The War of the Rebellion: A Compilation of the Official Records of the Union And Confederate Armies. Series 1, Volume 22, In Two Parts. Part 1, Reports. Page: 57
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Car. XXXIV.] ENGAGEMENT AT CANE HILL, ARK. 57
of the general we took position on the hill, bringing our guns in battery
back of the village of Newburg, there awaiting and expecting to witness
brilliant charges from the foe; but, as before, he depended on dislodg-
ing us with his long-range guns. Here the naked eye could see General
Blunt's columns of cavalry and infantry pouring over the hills in our
front, and advancing slowly and cautiously to the attack. It was a
splendid sight-flaunting banners, serried ranks, as the long lines came
Ere yet the life-blood, warm and wet,
Had dimmed a glistening bayonet !
Being satisfied that with our small force and short-range guns we
could not cope with him, we withdrew to the Boston Mountains, where
we placed one of Bledsoe's guns in position, and there awaited his ad-
vance. We were not allowed to tarry long, for they soon reached the
foot of the mountain, commenced jllacing their batteries in position, and
opened fire. Our gunners were eager and ready. The work again com-
menced, and at short range. We then exhausted all of our artillery
ammunition, and from that cause had to push our guns ahead, which
we did, and did safely. I had ordered Lieutenant Gregg at that point
over to the right, but finding the enemy were making a move still to
his right, I withdrew him, and had him to form back on the main road to
await further orders. Immediately on top of the mountain I had a part
of Colonel Thompson's command, under Major [M. W.] Smith, formed
to receive the enemy, and a little to the rear of Smith, on the right, I
had one company of Elliott's scouts, commanded by Captain Martin.
Smith and Martin calmly awaited the coming of the enemy, and as they
came charging up the hill in solid columns, they poured a deadly fire on
them, which sent them staggering down the mountain. By this time
I had other detachments formed but a short distance in the rear (Smith
and Martin falling back and loading), who fired on them with much
effect, being in easy gun-shot. Martin, having his men ready and formed,
delivered once more a terrible fire, but in so doing this brigade suffered
a terrible loss in the death of the gallant and heroic Martin. He fell,
as he lived, fighting for his home and fireside, " with his back to the field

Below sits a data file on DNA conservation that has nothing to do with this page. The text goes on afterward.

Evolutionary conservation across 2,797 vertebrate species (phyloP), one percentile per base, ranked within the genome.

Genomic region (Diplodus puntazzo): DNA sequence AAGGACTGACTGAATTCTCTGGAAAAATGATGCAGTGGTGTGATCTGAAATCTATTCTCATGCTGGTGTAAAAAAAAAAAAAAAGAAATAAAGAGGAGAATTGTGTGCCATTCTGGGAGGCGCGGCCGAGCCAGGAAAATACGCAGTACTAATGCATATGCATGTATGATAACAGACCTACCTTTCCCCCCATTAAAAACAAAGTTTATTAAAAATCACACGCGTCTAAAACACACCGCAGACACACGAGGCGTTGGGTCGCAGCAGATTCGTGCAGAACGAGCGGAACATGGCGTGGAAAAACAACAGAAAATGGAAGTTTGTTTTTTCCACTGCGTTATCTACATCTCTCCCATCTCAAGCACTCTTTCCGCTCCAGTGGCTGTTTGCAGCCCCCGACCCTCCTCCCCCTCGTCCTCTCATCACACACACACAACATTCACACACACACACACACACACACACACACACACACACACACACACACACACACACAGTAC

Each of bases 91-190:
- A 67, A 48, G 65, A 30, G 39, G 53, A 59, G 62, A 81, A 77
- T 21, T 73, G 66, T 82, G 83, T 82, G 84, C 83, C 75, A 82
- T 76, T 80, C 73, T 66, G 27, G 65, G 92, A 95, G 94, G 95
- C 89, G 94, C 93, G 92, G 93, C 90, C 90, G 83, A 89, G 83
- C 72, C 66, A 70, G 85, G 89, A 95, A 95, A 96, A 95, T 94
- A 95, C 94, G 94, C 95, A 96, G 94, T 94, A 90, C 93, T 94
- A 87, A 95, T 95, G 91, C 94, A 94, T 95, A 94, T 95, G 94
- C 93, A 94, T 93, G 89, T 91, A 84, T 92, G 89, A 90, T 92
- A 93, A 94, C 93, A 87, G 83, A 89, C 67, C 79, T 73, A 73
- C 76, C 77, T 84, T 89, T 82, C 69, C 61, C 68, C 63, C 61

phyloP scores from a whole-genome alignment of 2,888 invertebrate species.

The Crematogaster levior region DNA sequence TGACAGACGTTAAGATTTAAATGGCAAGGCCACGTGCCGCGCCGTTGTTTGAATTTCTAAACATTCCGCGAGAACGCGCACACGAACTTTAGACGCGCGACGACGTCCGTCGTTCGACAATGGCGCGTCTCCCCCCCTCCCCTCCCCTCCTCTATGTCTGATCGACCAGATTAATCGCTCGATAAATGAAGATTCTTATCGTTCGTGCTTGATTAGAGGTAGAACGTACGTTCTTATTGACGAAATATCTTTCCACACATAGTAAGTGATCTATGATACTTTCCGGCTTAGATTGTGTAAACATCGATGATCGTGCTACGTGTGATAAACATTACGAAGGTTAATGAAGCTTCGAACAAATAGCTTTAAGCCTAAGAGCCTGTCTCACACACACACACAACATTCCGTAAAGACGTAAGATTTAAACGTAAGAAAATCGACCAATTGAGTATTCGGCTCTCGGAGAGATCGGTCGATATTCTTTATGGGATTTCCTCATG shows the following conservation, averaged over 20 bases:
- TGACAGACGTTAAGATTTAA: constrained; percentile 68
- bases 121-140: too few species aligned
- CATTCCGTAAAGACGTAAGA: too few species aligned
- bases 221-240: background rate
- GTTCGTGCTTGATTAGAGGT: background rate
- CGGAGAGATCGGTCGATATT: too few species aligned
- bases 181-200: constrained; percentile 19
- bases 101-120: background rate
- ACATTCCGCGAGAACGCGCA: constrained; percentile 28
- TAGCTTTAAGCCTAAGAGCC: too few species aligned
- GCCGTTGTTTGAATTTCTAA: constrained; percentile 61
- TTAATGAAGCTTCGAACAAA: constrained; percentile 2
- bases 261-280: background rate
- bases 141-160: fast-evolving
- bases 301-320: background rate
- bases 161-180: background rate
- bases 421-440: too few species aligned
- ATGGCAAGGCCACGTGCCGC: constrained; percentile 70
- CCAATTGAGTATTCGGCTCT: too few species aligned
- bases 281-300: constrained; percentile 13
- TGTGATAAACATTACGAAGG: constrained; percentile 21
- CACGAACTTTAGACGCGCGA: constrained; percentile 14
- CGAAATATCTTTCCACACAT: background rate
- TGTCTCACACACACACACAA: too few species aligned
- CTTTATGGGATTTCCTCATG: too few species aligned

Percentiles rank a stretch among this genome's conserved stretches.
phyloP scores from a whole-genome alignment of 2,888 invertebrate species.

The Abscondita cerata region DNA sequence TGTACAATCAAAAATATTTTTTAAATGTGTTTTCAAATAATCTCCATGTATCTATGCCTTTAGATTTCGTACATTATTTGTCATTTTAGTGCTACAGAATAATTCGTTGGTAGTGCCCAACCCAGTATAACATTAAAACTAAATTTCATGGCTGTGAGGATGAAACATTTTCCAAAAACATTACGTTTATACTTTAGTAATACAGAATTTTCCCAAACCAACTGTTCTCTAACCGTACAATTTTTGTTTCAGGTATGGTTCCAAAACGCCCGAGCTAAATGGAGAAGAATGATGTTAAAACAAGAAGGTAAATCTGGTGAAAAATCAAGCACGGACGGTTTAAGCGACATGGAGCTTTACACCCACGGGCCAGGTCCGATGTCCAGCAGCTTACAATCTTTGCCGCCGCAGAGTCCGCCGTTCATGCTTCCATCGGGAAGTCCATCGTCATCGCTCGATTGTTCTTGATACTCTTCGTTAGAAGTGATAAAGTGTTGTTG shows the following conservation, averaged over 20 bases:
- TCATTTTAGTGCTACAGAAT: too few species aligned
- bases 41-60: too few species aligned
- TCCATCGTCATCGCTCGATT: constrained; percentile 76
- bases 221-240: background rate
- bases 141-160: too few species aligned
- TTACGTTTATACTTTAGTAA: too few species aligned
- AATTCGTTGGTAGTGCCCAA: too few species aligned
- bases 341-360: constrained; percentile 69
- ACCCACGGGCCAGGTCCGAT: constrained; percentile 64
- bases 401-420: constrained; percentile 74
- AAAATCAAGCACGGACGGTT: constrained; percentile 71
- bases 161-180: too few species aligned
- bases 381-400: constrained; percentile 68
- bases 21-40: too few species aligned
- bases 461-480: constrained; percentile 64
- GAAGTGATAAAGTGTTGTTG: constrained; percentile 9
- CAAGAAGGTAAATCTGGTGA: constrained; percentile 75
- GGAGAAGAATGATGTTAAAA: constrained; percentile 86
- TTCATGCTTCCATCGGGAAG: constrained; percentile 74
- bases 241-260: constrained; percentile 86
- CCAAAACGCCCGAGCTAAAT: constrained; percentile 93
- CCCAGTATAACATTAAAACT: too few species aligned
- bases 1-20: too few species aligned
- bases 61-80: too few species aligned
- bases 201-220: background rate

and his feet to the foe."
Ah! soldier, to your honored rest,
Your truth and valor bearing;
The bravest are the tenderest,
The loving are the daring !
The enemy pushing us about this time with all the force he could
urge on, and the ground being of such a nature as not to allow us to
form by regiments or squadrons, I was compelled to detach companies
and form them on both sides of the road, receive and fire on the
enemy, load, form, and reform, using in that manner every company in
the regiments of this brigade. We fought them in this manner about
three hours, never once allowing them to reach our rear in sufficient
numbers to capture any of the men.
I will likewise mention that [Col. Emmett] MacDonald's men were at
.the same time equally as active in their efforts to retard the movements
of the enemy. I noticed also with much pleasure the gallant conduct of
Captain Shoup, who commanded his little howitzer well and delivered
his fire with great coolness, effect, and precision. With this battery was
a brave and fighting driver, who was conspicuous for his daring and the
readiness with which he obeyed all orders.
Captains Webb and Snook, of Colonel Jeans' regiment, were both
wounded while gallantly leading their men on the enemy.
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United States. War Department. The War of the Rebellion: A Compilation of the Official Records of the Union And Confederate Armies. Series 1, Volume 22, In Two Parts. Part 1, Reports., book, 1888; Washington D.C.. (texashistory.unt.edu/ark:/67531/metapth154600/m1/60/?q=shoup: accessed October 23, 2017), University of North Texas Libraries, The Portal to Texas History, texashistory.unt.edu; crediting UNT Libraries Government Documents Department.